The team mixed silver ions with humic acid from a variety of sources at different temperatures and concentrations and found that acids from river water or sediments would form detectable silver nanoparticles at room temperature in as little as two to four days. Moreover, MacCuspie says, the humic acid appears to stabilize the nanoparticles by coating them and preventing the nanoparticles from clumping together into a larger mass of silver. "We believe it's actually a similar process to how nanoparticles are synthesized in the laboratory," he says, except that the lab process typically uses citric acid at elevated temperatures.

"This caught us by surprise because a lot of our work is focused on how silver nanoparticles may dissolve when they're released into the environment and release silver ions," MacCuspie says. Many biologists believe the toxicity of silver nanoparticles, the reason for their use as an antibacterial or antifungal agent, is due to their high surface area that makes them an efficient source of silver ions, he says, but "this creates the idea that there may be some sort of natural cycle returning some of the ions to nanoparticles." It also helps explain the discovery, over the past few years, of silver nanoparticles in locations like old mining regions that are not likely to have been exposed to human-made nanoparticles, but would have significant concentrations of silver ions.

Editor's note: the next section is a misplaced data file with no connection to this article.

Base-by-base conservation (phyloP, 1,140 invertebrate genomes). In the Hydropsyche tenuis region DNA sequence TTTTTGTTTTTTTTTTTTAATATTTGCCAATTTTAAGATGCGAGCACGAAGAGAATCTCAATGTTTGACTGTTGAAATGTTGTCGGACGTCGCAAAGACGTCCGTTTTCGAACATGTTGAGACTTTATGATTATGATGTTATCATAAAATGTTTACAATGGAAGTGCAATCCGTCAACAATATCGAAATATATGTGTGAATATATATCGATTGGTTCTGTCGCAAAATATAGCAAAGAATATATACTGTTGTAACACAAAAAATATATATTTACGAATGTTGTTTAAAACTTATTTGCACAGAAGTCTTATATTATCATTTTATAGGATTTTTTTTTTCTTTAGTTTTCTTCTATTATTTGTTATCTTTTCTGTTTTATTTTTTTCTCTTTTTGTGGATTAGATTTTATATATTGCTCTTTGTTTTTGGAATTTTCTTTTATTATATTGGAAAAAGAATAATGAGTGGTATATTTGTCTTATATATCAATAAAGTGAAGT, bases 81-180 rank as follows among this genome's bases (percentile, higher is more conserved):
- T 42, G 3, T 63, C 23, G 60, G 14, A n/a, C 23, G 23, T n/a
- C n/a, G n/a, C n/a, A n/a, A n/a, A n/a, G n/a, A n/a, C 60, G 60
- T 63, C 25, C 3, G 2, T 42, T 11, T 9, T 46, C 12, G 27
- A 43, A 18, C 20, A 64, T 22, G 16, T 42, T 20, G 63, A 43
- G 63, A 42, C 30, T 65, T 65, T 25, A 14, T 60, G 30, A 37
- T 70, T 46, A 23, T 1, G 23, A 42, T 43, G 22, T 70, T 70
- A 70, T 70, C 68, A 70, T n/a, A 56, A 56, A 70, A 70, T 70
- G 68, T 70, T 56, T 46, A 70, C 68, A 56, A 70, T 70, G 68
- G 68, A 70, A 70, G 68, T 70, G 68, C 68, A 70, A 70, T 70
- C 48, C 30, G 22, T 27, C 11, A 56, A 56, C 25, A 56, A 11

Story Source:

The above story is based on materials provided by National Institute of Standards and Technology (NIST). Note: Materials may be edited for content and length.


Journal Reference:

  1. Nelson Akaighe, Robert I. MacCuspie, Divina A. Navarro, Diana S. Aga, Sarbajit Banerjee, Mary Sohn, Virender K. Sharma. Humic Acid-Induced Silver Nanoparticle Formation Under Environmentally Relevant Conditions. Environmental Science & Technology, 2011; 110401133533033 DOI: 10.1021/es103946g

Cite This Page:

National Institute of Standards and Technology (NIST). "Silver cycle: New evidence for natural synthesis of silver nanoparticles." ScienceDaily. ScienceDaily, 12 May 2011. <www.sciencedaily.com/releases/2011/05/110511114307.htm>.
National Institute of Standards and Technology (NIST). (2011, May 12). Silver cycle: New evidence for natural synthesis of silver nanoparticles. ScienceDaily. Retrieved August 28, 2014 from www.sciencedaily.com/releases/2011/05/110511114307.htm
National Institute of Standards and Technology (NIST). "Silver cycle: New evidence for natural synthesis of silver nanoparticles." ScienceDaily. www.sciencedaily.com/releases/2011/05/110511114307.htm (accessed August 28, 2014).

Share This




More Matter & Energy News

Thursday, August 28, 2014

Featured Research

from universities, journals, and other organizations